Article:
It was somewhat of a relief, that me, Kevin and Naader were significantly ahead in the last 3 minutes of the contest. I felt that I could take it easy at this point. I just needed to make sure that I didn't throw up and get myself disqualified. So, I  kept pace with Kevin and we all managed to qualify for the finals.

It was very close:

1: Kevin Ross - 19.5 HDB
2: Johnnie Excel - 18.5 HDB
3: Naader Reda - 17.5 HDB

The 3rd Annual West Coast Hot Dog Eating Championship is happening in one week:

It will be a very serious contest. With $10,000 on the line and the likes of Takeru, Pete and Tom coming back to California, it will definitely be the only contest I'm doing that day. I also plan on doing a bit more than 18.5 hot dogs in 10 minutes.

So was cookie monster full of shit in teaching me that unbridled addiction has no consequence? Yes, very much so. In my adult years, I have learned that it's not a good idea to idolize someone with a fist in their ass.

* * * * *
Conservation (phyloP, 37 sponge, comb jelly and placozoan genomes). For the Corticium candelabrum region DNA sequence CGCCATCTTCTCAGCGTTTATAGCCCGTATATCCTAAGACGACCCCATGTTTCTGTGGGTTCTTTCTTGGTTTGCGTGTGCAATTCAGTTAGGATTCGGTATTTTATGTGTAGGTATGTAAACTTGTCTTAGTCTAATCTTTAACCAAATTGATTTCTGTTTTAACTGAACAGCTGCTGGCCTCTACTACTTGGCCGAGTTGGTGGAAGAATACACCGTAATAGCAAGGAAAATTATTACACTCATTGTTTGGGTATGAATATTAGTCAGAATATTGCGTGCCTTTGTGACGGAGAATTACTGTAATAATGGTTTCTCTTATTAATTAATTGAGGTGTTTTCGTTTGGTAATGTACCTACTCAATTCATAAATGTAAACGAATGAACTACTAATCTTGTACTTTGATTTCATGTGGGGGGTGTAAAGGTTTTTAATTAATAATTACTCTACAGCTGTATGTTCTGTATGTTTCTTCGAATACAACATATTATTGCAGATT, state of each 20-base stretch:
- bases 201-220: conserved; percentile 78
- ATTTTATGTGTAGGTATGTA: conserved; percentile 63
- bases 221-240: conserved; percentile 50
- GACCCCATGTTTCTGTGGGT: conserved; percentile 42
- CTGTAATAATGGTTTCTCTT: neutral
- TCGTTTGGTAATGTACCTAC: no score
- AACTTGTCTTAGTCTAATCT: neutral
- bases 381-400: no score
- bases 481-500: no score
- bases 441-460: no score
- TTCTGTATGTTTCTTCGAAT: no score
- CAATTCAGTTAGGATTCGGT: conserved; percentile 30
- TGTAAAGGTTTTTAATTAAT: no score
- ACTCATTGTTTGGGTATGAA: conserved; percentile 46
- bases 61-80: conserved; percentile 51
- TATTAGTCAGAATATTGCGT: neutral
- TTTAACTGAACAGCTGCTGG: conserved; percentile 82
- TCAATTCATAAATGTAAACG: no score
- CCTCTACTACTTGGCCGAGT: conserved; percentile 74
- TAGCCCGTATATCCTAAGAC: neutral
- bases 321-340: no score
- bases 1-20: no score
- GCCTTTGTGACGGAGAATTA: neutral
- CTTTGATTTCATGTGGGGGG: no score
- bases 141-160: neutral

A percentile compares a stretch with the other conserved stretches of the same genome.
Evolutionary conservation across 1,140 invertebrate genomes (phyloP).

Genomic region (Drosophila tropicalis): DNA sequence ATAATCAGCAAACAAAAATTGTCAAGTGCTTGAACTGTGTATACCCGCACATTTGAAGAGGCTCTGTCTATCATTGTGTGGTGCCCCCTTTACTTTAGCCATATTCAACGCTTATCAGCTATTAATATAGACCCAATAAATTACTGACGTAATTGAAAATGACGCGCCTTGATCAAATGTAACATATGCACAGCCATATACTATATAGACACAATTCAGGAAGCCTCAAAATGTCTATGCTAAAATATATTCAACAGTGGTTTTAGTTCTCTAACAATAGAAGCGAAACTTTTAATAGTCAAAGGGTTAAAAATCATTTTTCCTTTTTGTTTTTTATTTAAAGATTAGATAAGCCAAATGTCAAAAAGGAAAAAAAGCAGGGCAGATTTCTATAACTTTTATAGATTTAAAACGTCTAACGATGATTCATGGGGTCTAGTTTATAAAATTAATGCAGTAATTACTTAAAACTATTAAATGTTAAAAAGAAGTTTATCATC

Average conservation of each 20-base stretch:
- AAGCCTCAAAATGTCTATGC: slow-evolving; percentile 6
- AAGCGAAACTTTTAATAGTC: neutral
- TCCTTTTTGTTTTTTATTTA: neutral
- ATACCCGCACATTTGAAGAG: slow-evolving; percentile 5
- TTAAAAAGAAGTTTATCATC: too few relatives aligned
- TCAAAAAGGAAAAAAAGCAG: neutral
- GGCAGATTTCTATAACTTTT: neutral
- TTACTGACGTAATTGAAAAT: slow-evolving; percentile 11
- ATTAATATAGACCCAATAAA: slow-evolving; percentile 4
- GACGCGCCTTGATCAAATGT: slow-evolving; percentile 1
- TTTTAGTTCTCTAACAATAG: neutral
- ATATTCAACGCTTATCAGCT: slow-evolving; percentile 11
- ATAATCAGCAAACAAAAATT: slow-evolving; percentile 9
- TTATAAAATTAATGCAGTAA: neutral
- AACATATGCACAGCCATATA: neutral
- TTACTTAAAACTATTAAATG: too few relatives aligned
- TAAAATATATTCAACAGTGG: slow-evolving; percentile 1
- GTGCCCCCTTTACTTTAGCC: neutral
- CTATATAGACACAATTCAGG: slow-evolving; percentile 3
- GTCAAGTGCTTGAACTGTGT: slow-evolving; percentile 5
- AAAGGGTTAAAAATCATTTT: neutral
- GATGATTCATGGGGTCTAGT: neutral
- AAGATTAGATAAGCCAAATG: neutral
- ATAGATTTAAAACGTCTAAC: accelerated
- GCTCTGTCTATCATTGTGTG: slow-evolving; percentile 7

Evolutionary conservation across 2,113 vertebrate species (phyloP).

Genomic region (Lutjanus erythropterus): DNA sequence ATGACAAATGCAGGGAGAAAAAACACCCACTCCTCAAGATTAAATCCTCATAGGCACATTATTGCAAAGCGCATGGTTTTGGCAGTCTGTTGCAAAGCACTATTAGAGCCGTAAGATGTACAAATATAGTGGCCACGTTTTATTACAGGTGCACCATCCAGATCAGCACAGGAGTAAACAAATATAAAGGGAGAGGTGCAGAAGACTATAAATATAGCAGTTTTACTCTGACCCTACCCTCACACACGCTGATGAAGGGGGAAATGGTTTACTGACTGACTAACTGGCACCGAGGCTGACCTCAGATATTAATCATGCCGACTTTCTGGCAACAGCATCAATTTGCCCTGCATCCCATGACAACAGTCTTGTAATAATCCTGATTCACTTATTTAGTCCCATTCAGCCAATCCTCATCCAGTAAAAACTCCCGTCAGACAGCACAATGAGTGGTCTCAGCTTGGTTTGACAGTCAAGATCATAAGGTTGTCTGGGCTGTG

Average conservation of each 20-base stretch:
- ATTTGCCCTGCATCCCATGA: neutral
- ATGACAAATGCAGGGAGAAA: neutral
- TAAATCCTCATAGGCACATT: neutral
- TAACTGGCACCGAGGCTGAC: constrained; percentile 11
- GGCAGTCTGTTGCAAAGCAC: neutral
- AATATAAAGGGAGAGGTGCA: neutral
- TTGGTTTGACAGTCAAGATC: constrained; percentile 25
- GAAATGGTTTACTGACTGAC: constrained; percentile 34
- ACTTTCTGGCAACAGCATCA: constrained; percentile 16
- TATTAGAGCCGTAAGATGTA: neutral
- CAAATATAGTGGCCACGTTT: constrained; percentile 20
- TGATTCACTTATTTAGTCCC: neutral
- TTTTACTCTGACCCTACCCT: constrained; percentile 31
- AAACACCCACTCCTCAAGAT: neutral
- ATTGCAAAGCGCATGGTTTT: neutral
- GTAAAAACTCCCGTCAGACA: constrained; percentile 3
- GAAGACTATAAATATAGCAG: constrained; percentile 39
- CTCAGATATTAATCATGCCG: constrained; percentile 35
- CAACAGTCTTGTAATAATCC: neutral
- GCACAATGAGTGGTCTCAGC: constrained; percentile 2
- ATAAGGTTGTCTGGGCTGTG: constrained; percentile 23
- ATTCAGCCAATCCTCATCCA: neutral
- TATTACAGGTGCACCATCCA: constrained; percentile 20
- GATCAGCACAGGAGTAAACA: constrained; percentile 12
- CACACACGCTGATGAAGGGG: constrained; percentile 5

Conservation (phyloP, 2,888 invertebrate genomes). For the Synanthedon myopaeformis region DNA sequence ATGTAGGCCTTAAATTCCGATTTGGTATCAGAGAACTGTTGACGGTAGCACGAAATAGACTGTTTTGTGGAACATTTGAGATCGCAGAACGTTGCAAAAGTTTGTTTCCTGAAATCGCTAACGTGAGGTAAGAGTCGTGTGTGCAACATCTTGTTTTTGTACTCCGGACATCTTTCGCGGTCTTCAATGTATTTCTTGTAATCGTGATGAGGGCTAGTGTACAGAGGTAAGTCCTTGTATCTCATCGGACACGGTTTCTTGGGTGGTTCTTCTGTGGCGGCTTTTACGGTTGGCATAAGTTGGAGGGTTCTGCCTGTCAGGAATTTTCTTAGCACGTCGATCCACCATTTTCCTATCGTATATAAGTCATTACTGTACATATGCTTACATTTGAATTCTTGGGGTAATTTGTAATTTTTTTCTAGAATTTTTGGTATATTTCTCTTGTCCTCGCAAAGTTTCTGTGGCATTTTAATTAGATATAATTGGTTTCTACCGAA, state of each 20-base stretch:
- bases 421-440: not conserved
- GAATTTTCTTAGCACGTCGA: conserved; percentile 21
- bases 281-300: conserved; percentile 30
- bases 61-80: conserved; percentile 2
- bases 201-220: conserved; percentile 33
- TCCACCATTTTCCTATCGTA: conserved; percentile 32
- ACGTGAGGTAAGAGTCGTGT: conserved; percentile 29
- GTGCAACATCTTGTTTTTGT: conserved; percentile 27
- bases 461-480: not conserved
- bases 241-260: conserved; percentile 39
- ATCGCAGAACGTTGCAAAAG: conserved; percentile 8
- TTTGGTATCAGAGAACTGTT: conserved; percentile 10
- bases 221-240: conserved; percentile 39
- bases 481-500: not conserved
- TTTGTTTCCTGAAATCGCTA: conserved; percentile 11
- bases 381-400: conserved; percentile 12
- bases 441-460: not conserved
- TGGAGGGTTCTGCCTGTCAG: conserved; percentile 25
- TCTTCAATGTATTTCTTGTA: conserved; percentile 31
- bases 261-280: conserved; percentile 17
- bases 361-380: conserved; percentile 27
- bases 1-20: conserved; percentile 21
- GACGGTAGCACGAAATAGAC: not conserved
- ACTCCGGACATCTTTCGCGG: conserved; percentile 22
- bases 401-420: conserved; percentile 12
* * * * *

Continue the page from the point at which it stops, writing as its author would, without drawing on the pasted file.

Friday, August 19, 2011


My top complaint in competitive eating is usually the lack of strong eaters to compete against at contests. Although the lack of challenging competition makes winning easier, I don't receive as much satisfaction from my victory and it hinders my performance because I'm missing that sense of urgency needed to push myself during a contest. There's not much sport in going to an eating competition and facing off against a bunch of people with no competitive eating experience.

Though sometimes your wishes are fulfilled in grand fashion. Eating legend Takeru Kobayashi, in collaboration with Dexter Holland of The Offspring, put together a taco eating contest in Huntington Beach, CA to promote Dexter's Gringo Bandito hot sauce. Some top eaters were assembled to participate in this competition to compete for nearly $7,000 in prize money against Kobayashi himself. The competition included "Furious" Pete from Canada, as well as East Coast eaters Dave Goldstein and Brad Sciullo. Californian competitive eaters including Naader Reda, Aaron Ybarra and Matt Cohen would also be competing. The field would be very stacked.

The competition was held at Fred's Mexican Cafe in Huntington Beach at the same time as the US Open of Surfing. The sidewalks along Pacific Coast Highway were packed. It didn't help that the venue's intimate atmosphere made it difficult to accommodate an eating contest but the organizers managed to cram a small stage in a room full of people. Unfortunately, this had the ramification of splitting the contest into two rounds. With all the judges, counters and trays of tacos, there was only enough room to fit half of the 11 competitors.